After the reception that was the George Lucas Prequel Trilogy, Disney definitely played it safe with the first entry in their Sequel Trilogy. By that we mean they seemed to fear stepping anywhere outside the box of the Original Trilogy so much to the point that they did indeed mirror A New Hope almost to a "T".




We're sure this topic could be debated ad nauseam by Star Wars fans on both sides of the fence. So, we're going to go ahead and shift the attention now to the toys themselves in attempts to sidestep that argument.

Hasbro has produced hundreds, if not thousands of Star Wars figures since acquiring Tonka / Kenner in mid 1991. Though it was public knowledge, the Hasbro brand didn't appear on the front of Star Wars figure packages until the Flashback Series of the Power of the Force II line which was released in 1998. Many figure collectors of course remember the entire PotFII line as both a joy and nightmare at the same time for its ever leaching effects on wallets as well as a breath of life in Star Wars returning to toy isles back in 1995.




Since then, Hasbro has launched and ended numerous Star Wars related lines coinciding with the 3 3/4 inch scale figures. They not only covered all three of the Prequels; The Phantom Menace, Attack of the Clones (known in the toy isle as Star Wars Saga) and Revenge of the Sith, but also the various television series; Clone Wars, The Clone Wars and the recent Rebels iteration. They even produced a throwback to the vintage line with their highly popular Vintage Collection series. These of course are just the tip of the iceberg in terms of lines as there were many others.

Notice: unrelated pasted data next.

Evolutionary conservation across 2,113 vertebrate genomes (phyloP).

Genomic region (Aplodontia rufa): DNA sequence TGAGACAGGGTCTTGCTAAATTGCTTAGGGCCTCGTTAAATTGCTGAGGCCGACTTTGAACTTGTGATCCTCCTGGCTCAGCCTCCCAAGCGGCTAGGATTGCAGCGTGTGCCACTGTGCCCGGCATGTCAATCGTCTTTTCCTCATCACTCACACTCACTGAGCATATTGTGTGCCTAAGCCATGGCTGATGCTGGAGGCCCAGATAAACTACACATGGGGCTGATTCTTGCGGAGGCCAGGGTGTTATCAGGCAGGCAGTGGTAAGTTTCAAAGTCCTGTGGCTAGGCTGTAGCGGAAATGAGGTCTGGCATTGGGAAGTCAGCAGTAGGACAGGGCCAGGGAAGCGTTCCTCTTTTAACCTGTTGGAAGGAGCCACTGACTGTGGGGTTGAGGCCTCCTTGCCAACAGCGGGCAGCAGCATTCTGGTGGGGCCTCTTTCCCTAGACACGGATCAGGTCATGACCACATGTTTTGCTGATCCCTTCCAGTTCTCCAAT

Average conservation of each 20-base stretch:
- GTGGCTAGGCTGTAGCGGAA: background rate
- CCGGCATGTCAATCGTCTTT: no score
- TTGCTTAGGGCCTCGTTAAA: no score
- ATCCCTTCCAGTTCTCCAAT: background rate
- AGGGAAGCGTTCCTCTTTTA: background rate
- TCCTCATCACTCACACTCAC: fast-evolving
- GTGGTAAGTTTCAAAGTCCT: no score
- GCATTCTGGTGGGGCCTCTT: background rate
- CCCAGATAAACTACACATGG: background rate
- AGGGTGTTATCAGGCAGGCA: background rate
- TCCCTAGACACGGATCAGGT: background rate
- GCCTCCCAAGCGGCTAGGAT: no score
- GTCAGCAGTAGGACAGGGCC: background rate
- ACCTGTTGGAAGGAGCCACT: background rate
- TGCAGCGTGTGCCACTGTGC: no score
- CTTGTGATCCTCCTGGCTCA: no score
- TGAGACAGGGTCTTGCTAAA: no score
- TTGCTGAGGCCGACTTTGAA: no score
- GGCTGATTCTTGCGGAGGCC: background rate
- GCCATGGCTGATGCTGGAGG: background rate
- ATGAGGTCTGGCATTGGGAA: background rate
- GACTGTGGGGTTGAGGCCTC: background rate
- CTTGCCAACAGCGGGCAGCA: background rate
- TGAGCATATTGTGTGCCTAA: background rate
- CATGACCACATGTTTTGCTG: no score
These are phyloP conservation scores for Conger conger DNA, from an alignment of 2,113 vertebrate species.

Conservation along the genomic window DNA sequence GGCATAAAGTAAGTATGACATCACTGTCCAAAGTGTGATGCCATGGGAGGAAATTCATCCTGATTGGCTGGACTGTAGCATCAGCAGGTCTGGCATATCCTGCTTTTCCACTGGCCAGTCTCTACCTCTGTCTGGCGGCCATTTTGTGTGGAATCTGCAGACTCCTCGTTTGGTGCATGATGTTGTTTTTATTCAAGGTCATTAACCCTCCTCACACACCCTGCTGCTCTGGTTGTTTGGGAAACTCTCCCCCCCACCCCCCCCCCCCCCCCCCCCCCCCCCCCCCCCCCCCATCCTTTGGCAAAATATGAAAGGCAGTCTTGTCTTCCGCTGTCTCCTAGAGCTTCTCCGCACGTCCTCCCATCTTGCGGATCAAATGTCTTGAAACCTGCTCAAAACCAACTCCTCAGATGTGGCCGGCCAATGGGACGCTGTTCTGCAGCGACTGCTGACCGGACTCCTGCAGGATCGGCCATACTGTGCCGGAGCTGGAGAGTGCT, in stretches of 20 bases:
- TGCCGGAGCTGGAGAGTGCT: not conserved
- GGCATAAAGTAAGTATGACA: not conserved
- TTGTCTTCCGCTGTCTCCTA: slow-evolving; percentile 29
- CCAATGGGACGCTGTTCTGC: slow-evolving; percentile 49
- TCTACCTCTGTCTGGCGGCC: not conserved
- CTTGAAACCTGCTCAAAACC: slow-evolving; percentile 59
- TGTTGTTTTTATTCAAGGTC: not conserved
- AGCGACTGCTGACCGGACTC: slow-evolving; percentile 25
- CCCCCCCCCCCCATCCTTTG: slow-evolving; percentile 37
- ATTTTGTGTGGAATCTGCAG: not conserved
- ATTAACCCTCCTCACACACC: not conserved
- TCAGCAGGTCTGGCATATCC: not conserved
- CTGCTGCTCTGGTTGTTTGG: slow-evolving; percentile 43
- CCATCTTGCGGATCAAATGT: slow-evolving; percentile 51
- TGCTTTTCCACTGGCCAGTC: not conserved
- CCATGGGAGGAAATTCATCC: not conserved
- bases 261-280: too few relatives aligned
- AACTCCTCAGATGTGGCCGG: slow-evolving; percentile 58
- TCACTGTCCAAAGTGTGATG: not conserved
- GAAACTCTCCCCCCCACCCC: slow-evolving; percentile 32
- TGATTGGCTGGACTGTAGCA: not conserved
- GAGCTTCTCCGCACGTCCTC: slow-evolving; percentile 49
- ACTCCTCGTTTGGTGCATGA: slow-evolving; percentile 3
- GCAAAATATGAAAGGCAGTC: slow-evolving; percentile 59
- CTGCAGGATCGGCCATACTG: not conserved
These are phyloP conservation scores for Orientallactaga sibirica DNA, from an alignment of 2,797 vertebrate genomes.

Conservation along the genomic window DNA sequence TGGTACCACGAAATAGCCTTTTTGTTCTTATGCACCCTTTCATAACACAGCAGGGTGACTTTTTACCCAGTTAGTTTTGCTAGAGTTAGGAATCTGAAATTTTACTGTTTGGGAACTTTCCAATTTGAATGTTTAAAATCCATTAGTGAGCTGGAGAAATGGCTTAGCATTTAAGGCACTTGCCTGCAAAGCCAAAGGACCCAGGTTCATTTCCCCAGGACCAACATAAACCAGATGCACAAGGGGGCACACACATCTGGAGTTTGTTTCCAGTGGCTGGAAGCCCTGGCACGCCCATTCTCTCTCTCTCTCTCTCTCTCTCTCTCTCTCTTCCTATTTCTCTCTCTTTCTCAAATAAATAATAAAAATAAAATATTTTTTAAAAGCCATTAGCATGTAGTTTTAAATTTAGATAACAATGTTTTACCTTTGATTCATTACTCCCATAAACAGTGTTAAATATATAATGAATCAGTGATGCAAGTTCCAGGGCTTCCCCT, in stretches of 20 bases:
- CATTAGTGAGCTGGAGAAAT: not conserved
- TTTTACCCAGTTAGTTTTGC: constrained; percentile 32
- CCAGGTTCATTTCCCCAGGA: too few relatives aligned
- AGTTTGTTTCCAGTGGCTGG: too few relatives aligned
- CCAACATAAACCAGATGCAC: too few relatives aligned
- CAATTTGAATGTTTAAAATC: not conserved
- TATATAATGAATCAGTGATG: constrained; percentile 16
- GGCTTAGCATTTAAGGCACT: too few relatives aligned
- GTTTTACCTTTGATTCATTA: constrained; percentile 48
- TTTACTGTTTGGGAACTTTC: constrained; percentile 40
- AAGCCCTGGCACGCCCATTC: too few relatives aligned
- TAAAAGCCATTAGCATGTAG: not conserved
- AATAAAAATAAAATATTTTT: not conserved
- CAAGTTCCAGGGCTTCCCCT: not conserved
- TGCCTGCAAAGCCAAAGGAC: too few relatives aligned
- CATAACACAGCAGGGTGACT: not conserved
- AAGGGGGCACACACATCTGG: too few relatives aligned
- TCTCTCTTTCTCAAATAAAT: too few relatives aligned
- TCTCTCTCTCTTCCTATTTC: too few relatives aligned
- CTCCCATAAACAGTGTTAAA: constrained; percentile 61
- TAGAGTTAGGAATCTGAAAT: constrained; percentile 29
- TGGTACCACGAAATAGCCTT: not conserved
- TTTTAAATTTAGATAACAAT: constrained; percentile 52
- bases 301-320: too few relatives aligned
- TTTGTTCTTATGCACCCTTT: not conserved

It was inevitable that 2015 to 2016 would be The Force Awakens' turn. Though there were many figures released, the series as a whole seems incomplete. Where is Leia, Luke, Lor San Tekka and the various creatures seen in Maz's "palace"? Heck, you can't even get Maz Kanata if you don't buy a multipack. Meanwhile, characters that weren't even part of the film got thrown into the mix to "flesh out" the line. Overall, it just seems like a missed opportunity on Hasbro's part, but then again, they've been missing the mark on Star Wars lines for quite some time now (more on that below).




With that said, we get it. Hasbro has shifted their production to gear it more towards children as opposed to collectors. They created the six inch Black Series for the collectors, and essentially said, "This will suffice you because that's all you're getting." Since then they have cut back on articulation and in general the quality of their 3 3/4 inch line. Oddly enough, the prices still remain the same in toy isles, if not a little higher at this point.